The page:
How does one find a way to put regrets into a balanced perspective? I see my past life as one that was filled with the kind of possibilities that open doors to a life of “wonderfulness.” As I look back, it seems to me that although those possibilities were never spelled out in specific ways, it was about achieving a reasonable facsimile of “fame and fortune,” or, to put it simply, living life above the masses of humanity in comfort and entitlement.
Okay. There it is! The error in my thinking! We are all part of the masses of humanity. So how did I get to a place I thought I should be above? Of course, daydreaming always comes to the rescue when we need to avoid something that feels endangering, especially when we are bewilderingly alone with our feelings. The answer goes beyond daydreaming and the power of dissociation. As starters, I came out of the womb with a depth of emotionality that did not fit into a cultural background that censored the show of feelings. As the child of Eastern European Jewish immigrants who quickly assimilated to the New England culture within which we lived, my emotionality was constantly demonized. I learned, only too well, to quell my feelings in harmony with what I intuited was expected of me.
The blame does not lie with my parents, who were kind and loving. I’m sure they, too, were struggling with their own feelings to fit into a world that, on many levels, may have felt foreign and frightening. But I digress from the subject of regrets as they concern the failure to meet fantasied expectations. In polite society, responses to invitations are by “regrets only.” Conversely, an invitation to a life lived goes beyond “regrets only” because it includes a wide array of feelings, not the least of which are regrets. The caveat here is finding a way to put regrets into a context of understanding rather than failure, a state that is injurious to self-esteem.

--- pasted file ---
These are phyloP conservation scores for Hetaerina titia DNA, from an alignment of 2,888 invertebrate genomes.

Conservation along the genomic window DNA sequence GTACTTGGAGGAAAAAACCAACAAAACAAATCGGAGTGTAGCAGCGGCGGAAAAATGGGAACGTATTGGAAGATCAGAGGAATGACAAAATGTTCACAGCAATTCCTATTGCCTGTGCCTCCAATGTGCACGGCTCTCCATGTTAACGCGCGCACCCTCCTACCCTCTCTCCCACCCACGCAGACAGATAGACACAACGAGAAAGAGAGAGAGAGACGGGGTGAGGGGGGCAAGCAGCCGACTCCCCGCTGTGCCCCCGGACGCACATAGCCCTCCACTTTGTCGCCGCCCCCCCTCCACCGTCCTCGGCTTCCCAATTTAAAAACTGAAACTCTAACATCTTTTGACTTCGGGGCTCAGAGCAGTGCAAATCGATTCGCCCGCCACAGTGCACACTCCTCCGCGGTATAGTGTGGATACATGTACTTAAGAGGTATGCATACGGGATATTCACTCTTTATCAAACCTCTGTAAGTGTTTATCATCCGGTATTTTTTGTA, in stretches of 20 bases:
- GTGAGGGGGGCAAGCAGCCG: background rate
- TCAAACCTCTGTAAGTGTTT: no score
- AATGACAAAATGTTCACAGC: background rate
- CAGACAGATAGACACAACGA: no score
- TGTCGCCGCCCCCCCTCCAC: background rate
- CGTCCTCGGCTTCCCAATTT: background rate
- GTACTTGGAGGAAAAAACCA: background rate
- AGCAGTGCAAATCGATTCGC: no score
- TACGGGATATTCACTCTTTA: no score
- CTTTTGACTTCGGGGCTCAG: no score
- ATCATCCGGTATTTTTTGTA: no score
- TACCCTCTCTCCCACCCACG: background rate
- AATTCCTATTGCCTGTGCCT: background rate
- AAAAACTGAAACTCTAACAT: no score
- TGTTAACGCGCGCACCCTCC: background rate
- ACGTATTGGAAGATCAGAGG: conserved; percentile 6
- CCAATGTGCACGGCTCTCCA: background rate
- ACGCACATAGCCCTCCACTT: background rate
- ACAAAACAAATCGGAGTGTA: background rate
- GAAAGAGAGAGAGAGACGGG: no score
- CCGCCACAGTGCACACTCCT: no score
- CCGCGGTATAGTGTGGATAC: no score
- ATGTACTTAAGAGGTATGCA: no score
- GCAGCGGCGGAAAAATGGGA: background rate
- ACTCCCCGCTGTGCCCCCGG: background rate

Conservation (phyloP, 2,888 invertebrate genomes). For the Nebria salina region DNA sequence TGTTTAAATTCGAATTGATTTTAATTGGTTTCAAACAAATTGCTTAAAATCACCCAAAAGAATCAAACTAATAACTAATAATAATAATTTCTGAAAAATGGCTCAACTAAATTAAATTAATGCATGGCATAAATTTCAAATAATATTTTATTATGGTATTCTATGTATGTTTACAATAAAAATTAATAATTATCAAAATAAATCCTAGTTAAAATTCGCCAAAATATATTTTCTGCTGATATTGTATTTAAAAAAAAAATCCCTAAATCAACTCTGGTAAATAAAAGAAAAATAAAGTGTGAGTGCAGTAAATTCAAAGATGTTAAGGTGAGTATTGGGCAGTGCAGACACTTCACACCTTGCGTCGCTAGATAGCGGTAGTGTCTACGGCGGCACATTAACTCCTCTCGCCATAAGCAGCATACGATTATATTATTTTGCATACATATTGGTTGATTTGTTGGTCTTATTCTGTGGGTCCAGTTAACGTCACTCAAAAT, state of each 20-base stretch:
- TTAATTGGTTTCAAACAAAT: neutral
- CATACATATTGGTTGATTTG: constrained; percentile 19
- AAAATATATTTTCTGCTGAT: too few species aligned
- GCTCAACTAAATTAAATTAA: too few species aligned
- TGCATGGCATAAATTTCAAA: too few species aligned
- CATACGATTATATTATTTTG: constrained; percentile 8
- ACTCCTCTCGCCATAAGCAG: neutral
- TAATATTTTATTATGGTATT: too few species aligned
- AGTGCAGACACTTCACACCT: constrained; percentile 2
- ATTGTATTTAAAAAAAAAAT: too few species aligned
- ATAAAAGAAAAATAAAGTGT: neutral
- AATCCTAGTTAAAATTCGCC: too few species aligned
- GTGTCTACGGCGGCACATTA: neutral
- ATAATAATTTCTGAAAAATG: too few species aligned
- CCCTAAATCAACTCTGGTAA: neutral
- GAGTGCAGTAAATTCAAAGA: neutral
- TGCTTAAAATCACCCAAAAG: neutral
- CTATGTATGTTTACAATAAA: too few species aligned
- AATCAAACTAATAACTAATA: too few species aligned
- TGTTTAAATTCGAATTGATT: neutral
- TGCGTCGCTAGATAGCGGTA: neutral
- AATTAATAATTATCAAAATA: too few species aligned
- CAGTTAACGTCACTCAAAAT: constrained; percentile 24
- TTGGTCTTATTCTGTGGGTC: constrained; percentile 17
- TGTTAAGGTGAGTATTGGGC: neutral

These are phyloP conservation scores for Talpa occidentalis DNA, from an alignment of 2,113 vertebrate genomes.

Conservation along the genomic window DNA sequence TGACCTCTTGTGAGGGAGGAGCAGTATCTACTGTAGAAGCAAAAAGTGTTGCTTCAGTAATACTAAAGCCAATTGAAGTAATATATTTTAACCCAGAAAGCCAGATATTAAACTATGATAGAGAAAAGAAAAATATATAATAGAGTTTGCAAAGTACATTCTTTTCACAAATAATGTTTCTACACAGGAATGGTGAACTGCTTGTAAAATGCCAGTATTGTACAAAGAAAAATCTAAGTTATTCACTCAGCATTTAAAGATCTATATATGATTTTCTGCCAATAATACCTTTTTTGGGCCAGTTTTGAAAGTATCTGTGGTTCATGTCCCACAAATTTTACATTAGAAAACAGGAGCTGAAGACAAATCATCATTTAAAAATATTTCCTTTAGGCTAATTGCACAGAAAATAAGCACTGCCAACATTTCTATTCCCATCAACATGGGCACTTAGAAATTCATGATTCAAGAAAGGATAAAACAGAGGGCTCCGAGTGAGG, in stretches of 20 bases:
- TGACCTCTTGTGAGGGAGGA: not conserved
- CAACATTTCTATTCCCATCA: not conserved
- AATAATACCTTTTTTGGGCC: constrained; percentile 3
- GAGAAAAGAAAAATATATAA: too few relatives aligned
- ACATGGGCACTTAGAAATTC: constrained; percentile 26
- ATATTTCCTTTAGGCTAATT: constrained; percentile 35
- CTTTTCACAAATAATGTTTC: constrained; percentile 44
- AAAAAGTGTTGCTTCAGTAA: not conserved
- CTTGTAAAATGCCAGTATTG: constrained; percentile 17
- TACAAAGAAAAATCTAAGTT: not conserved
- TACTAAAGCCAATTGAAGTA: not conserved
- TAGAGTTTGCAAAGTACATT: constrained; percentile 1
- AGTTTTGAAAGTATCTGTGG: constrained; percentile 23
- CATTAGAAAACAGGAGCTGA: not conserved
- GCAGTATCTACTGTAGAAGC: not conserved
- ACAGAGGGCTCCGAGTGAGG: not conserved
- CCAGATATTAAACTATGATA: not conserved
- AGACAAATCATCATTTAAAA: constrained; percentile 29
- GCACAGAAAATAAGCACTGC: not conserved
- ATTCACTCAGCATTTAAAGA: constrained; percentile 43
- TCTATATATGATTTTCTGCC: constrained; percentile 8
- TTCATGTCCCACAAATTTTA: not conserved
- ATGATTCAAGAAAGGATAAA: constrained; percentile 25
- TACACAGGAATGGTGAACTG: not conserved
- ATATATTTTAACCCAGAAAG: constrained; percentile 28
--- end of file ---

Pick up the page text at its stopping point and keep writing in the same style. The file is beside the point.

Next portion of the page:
American philosopher, Martha Nussbaum describes emotions as appraisals that we ascribe to things and persons. They are also a significant source of ones’ flourishing. For me, appraisals were outside my control. I had no language to connect my endemic feelings with how I thought about my world. This lack of understanding ones’ emotional world is a critical dilemma for far too many people.
Despite the disconnect from what I felt, the depth of my emotionality led me to a lifelong pursuit to make sense of unexpressed feelings and translate them into a discursive form of emotional knowing. It’s not surprising that I became a contemporary psychoanalyst writing and working with what I refer to as “extralinguistic affectivity,” feelings that exist outside the range of words. My approach includes a way to understand emotional experience, hopefully, without judgment. The optimal word here is experience. Experience simply exists. As a phenomenon, subjective experience transcends arbitration, and, as such, judgment.
So how do I reconcile an erroneous mode of thinking with emotional authenticity? It is a struggle that needs to be constantly acknowledged, especially during moments when regrets occupy “top of mind.” What helps me during challenging times is realizing what human experience is about. We are all battling the struggles of life together. I have had important help along the way so I can usually identify when I’m losing a perspective of what it means to be human.
Yet, there are still those difficult times and transitions when we all tend to revert back to old ways of thinking. No matter who we are, where we are in life and how young or old we may be, we may need the validating response of a nonjudgmental, understanding other. It is our continuing struggle as human beings to remember what we tried to forget during certain times in our lives. Though clichéd, truth can set us free. For me, truth begins with realizing that struggle is an inevitable part of the human passage to which I, among many others, belong.